In 96 or 97 Ban Zhao was back in the capital, beginning the golden years of her influence and prestige at court. ... She was a well-educated young woman with an excellent reputation for virtuous conduct, diligence, and filial piety. Her entry into the palace, or her later rise in the hierarchy of palace women, may have resulted from the emperor’s efforts to work out a respectable and controllable set of relations to his ladies and their relatives. ... She taught the Classics, astronomy, and mathematics. She also was commanded to compose poems on unusual gifts and other special occasions. ... The emperor also ordered Ban Zhao to come to the imperial library and use its documents to complete her brother’s history [i.e. Ban Gu’s Han Shu or “History of the Han Dynasty”]. The sections left unfinished at his untimely death included the table of high officials and the essay on astronomy. Ban Zhao completed these very difficult sections. She explained them and the rest of the history to court scholars who found parts of it hard to understand; one of them assisted her in the final editing work. She seems to have been a full participant in the literary and intellectual activity of the court, discussing texts and issues with men and women and teaching their sons and daughters. (MOF, 96-97)

Ban Zhao had made of her life a fine embroidery of scholarship, personal integrity, and a political astuteness that owed much to her reading of history and all that she heard from her brother and other participants in capital politics. But she also was the product of a long tradition of ideals of feminine behavior and of her own experiences as a daughter-in-law. Women should be modest, retiring, diligent in their household duties. It is up to them to keep peace in the household, winning the acceptance of the mother-in-law by modesty and diligence in waiting on her, earning the respect and friendship of brothers- and sisters-in-law. A good name is more important than anything else. Frivolity, gossip, loud chatter with women friends are to be avoided.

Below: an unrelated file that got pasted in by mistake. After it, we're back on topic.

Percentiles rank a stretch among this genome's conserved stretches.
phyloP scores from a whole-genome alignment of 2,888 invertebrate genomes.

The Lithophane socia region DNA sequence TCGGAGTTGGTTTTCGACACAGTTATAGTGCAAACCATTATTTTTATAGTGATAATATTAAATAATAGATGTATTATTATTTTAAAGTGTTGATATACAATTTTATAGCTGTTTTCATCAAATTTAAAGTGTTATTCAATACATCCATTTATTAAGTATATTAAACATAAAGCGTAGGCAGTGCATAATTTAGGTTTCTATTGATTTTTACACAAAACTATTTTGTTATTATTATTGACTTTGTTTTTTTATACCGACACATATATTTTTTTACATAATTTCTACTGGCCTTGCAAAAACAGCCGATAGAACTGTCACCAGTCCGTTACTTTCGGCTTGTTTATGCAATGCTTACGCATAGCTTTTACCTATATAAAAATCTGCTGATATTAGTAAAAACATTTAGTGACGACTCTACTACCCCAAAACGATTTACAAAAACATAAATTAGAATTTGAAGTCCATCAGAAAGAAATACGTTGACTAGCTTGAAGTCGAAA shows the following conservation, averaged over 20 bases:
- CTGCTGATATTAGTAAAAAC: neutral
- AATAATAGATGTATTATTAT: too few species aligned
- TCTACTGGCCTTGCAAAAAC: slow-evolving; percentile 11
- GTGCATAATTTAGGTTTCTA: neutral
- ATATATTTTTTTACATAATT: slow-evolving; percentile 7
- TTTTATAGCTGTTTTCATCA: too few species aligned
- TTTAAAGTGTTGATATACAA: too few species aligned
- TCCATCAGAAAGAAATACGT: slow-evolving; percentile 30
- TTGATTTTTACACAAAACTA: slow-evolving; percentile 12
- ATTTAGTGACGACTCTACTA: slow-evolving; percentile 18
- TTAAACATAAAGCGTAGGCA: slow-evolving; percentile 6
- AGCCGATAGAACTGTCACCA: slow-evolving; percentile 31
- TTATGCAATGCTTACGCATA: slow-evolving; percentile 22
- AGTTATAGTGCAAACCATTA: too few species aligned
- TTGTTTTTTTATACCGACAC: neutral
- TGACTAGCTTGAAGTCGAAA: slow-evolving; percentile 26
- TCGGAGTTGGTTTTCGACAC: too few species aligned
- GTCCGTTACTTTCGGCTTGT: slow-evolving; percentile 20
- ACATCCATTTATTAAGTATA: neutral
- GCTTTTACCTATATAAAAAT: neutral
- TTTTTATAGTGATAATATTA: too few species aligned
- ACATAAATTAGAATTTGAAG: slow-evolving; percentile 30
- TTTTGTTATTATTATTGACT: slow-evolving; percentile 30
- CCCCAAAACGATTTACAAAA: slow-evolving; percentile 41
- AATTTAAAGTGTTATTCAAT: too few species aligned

Ban Zhao embodied and taught, especially to Dowager Empress Deng, a pattern of integ
rity, of modesty and yielding in inter-personal relations, of not overreaching or wanting too much power, that was rooted in these feminine virtues and that served her and her imperial pupil very well. She also wrote, for the younger generation and for generations yet to come, a famous statement of these principles called the Nü Jie (Admonitions to Women). ...
Husband and Wife
If a husband be unworthy, then he possesses nothing by which to control his wife. If a wife be unworthy, then she possesses nothing with which to serve her husband. If a husband does not control his wife, then the rules of conduct manifesting his authority are abandoned and broken. If a wife does not serve her husband, when the proper relationship between men and women and the natural order of things are neglected and destroyed. As a matter of fact the purpose of these two [the controlling of women by men, and the serving of men by women] is the same. (Lessons for a Woman)
... In it she brought up one issue on which she found herself out of step with her own time and on which later generations heeded her much too seldom:
Now look at the gentlemen of the present age. They only know that wives must be controlled and that [the husband’s] rules and precedence must be established. They therefore teach their boys to read texts and commentaries. But they do not understand that husbands and masters must also be served, and that proper relationships and ceremonies should be maintained. But if one only teaches men and does not teach women, is that not ignoring the essential relation between them? According to the Ceremonies, children are taught to read beginning at the age of eight, and by the age of fifteen they should be ready for thoughtful study of the Classics. Why should [the education of girls as well as boys] not be according to this rule? (MOF, 98-99)
Needle & Thread
Chill autumn gleam of steel,
Fine, straight, and sharp,
You thrust your way in and gradually advance,
So that things far apart are all strung into one.
Needle and thread, your orderly traces
Seem to have no beginning, but join far and wide
Going back, twisting, flaws are mended,
As smooth as the fine coat of a lamb.
How can we measure your work?
All of it makes your memorial stone.
You’re found in the village home,
And in the great noble hall.
(MOF, 95)